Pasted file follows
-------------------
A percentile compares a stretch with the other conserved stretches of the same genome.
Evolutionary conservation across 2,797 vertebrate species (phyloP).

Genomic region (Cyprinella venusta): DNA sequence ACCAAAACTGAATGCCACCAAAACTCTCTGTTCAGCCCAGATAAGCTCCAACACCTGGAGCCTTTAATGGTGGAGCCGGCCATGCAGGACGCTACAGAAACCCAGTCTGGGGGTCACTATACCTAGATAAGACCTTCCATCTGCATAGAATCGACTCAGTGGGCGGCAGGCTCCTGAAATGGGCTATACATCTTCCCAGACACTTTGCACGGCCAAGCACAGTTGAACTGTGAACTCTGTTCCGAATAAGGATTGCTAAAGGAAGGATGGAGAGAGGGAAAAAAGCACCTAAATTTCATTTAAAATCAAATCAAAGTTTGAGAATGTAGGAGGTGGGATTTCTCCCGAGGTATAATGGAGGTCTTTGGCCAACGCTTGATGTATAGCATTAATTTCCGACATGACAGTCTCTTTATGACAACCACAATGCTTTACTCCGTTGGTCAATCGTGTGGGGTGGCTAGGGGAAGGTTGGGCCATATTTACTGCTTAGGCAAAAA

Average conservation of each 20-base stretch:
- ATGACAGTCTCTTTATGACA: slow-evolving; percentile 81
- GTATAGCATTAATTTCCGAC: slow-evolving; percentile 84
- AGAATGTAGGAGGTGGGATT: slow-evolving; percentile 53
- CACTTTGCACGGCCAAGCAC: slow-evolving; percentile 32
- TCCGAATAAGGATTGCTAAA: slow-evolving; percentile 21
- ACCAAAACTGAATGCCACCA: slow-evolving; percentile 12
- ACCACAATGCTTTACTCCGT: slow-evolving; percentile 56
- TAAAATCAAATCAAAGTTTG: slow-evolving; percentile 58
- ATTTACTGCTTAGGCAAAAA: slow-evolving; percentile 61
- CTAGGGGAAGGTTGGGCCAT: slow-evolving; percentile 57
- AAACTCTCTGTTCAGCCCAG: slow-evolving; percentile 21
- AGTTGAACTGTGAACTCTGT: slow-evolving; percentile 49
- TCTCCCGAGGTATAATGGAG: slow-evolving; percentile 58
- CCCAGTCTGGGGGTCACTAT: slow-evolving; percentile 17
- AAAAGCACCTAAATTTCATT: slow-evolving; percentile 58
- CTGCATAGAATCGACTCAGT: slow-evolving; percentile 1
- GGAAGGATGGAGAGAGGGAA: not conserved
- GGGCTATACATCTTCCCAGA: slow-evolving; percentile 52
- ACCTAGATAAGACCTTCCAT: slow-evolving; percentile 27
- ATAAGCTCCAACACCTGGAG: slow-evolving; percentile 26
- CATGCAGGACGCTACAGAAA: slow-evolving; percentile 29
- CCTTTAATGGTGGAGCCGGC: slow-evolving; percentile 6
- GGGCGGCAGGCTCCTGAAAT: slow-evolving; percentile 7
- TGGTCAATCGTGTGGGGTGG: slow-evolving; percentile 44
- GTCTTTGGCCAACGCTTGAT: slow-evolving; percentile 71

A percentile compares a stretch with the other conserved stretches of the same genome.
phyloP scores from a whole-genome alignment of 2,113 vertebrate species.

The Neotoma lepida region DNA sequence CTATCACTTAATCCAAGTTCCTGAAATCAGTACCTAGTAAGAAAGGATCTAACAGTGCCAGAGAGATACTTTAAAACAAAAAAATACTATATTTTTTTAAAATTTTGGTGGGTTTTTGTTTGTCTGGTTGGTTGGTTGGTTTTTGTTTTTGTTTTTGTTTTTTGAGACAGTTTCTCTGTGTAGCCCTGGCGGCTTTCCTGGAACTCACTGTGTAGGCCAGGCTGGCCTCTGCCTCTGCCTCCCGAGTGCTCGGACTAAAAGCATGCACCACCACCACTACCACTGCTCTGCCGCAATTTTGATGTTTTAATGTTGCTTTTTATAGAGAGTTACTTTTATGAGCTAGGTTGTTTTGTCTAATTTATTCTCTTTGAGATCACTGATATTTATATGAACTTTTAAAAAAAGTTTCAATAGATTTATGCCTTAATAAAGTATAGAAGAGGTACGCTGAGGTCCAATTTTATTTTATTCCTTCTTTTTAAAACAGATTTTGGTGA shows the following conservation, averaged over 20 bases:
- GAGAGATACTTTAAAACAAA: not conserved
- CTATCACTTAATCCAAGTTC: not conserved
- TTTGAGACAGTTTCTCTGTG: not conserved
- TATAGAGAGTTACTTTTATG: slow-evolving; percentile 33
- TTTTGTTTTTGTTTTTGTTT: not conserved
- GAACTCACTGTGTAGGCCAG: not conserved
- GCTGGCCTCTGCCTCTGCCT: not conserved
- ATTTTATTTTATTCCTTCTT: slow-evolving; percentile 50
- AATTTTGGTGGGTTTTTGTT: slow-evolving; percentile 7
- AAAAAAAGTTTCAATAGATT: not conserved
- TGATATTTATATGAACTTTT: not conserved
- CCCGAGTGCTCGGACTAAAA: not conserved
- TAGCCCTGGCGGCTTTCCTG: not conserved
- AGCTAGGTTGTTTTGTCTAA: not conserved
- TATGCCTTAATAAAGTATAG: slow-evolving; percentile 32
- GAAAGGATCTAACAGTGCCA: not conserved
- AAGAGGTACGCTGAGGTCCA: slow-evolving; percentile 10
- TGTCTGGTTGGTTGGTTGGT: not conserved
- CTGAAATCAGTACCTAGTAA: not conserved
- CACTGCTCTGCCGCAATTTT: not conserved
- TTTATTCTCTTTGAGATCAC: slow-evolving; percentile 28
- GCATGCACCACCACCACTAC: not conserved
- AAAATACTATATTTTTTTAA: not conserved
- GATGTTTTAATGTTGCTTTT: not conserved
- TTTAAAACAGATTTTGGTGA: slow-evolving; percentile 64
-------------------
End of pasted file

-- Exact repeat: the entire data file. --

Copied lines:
A percentile compares a stretch with the other conserved stretches of the same genome.
Evolutionary conservation across 2,797 vertebrate species (phyloP).

Genomic region (Cyprinella venusta): DNA sequence ACCAAAACTGAATGCCACCAAAACTCTCTGTTCAGCCCAGATAAGCTCCAACACCTGGAGCCTTTAATGGTGGAGCCGGCCATGCAGGACGCTACAGAAACCCAGTCTGGGGGTCACTATACCTAGATAAGACCTTCCATCTGCATAGAATCGACTCAGTGGGCGGCAGGCTCCTGAAATGGGCTATACATCTTCCCAGACACTTTGCACGGCCAAGCACAGTTGAACTGTGAACTCTGTTCCGAATAAGGATTGCTAAAGGAAGGATGGAGAGAGGGAAAAAAGCACCTAAATTTCATTTAAAATCAAATCAAAGTTTGAGAATGTAGGAGGTGGGATTTCTCCCGAGGTATAATGGAGGTCTTTGGCCAACGCTTGATGTATAGCATTAATTTCCGACATGACAGTCTCTTTATGACAACCACAATGCTTTACTCCGTTGGTCAATCGTGTGGGGTGGCTAGGGGAAGGTTGGGCCATATTTACTGCTTAGGCAAAAA

Average conservation of each 20-base stretch:
- ATGACAGTCTCTTTATGACA: slow-evolving; percentile 81
- GTATAGCATTAATTTCCGAC: slow-evolving; percentile 84
- AGAATGTAGGAGGTGGGATT: slow-evolving; percentile 53
- CACTTTGCACGGCCAAGCAC: slow-evolving; percentile 32
- TCCGAATAAGGATTGCTAAA: slow-evolving; percentile 21
- ACCAAAACTGAATGCCACCA: slow-evolving; percentile 12
- ACCACAATGCTTTACTCCGT: slow-evolving; percentile 56
- TAAAATCAAATCAAAGTTTG: slow-evolving; percentile 58
- ATTTACTGCTTAGGCAAAAA: slow-evolving; percentile 61
- CTAGGGGAAGGTTGGGCCAT: slow-evolving; percentile 57
- AAACTCTCTGTTCAGCCCAG: slow-evolving; percentile 21
- AGTTGAACTGTGAACTCTGT: slow-evolving; percentile 49
- TCTCCCGAGGTATAATGGAG: slow-evolving; percentile 58
- CCCAGTCTGGGGGTCACTAT: slow-evolving; percentile 17
- AAAAGCACCTAAATTTCATT: slow-evolving; percentile 58
- CTGCATAGAATCGACTCAGT: slow-evolving; percentile 1
- GGAAGGATGGAGAGAGGGAA: not conserved
- GGGCTATACATCTTCCCAGA: slow-evolving; percentile 52
- ACCTAGATAAGACCTTCCAT: slow-evolving; percentile 27
- ATAAGCTCCAACACCTGGAG: slow-evolving; percentile 26
- CATGCAGGACGCTACAGAAA: slow-evolving; percentile 29
- CCTTTAATGGTGGAGCCGGC: slow-evolving; percentile 6
- GGGCGGCAGGCTCCTGAAAT: slow-evolving; percentile 7
- TGGTCAATCGTGTGGGGTGG: slow-evolving; percentile 44
- GTCTTTGGCCAACGCTTGAT: slow-evolving; percentile 71

A percentile compares a stretch with the other conserved stretches of the same genome.
phyloP scores from a whole-genome alignment of 2,113 vertebrate species.

The Neotoma lepida region DNA sequence CTATCACTTAATCCAAGTTCCTGAAATCAGTACCTAGTAAGAAAGGATCTAACAGTGCCAGAGAGATACTTTAAAACAAAAAAATACTATATTTTTTTAAAATTTTGGTGGGTTTTTGTTTGTCTGGTTGGTTGGTTGGTTTTTGTTTTTGTTTTTGTTTTTTGAGACAGTTTCTCTGTGTAGCCCTGGCGGCTTTCCTGGAACTCACTGTGTAGGCCAGGCTGGCCTCTGCCTCTGCCTCCCGAGTGCTCGGACTAAAAGCATGCACCACCACCACTACCACTGCTCTGCCGCAATTTTGATGTTTTAATGTTGCTTTTTATAGAGAGTTACTTTTATGAGCTAGGTTGTTTTGTCTAATTTATTCTCTTTGAGATCACTGATATTTATATGAACTTTTAAAAAAAGTTTCAATAGATTTATGCCTTAATAAAGTATAGAAGAGGTACGCTGAGGTCCAATTTTATTTTATTCCTTCTTTTTAAAACAGATTTTGGTGA shows the following conservation, averaged over 20 bases:
- GAGAGATACTTTAAAACAAA: not conserved
- CTATCACTTAATCCAAGTTC: not conserved
- TTTGAGACAGTTTCTCTGTG: not conserved
- TATAGAGAGTTACTTTTATG: slow-evolving; percentile 33
- TTTTGTTTTTGTTTTTGTTT: not conserved
- GAACTCACTGTGTAGGCCAG: not conserved
- GCTGGCCTCTGCCTCTGCCT: not conserved
- ATTTTATTTTATTCCTTCTT: slow-evolving; percentile 50
- AATTTTGGTGGGTTTTTGTT: slow-evolving; percentile 7
- AAAAAAAGTTTCAATAGATT: not conserved
- TGATATTTATATGAACTTTT: not conserved
- CCCGAGTGCTCGGACTAAAA: not conserved
- TAGCCCTGGCGGCTTTCCTG: not conserved
- AGCTAGGTTGTTTTGTCTAA: not conserved
- TATGCCTTAATAAAGTATAG: slow-evolving; percentile 32
- GAAAGGATCTAACAGTGCCA: not conserved
- AAGAGGTACGCTGAGGTCCA: slow-evolving; percentile 10
- TGTCTGGTTGGTTGGTTGGT: not conserved
- CTGAAATCAGTACCTAGTAA: not conserved
- CACTGCTCTGCCGCAATTTT: not conserved
- TTTATTCTCTTTGAGATCAC: slow-evolving; percentile 28
- GCATGCACCACCACCACTAC: not conserved
- AAAATACTATATTTTTTTAA: not conserved
- GATGTTTTAATGTTGCTTTT: not conserved
- TTTAAAACAGATTTTGGTGA: slow-evolving; percentile 64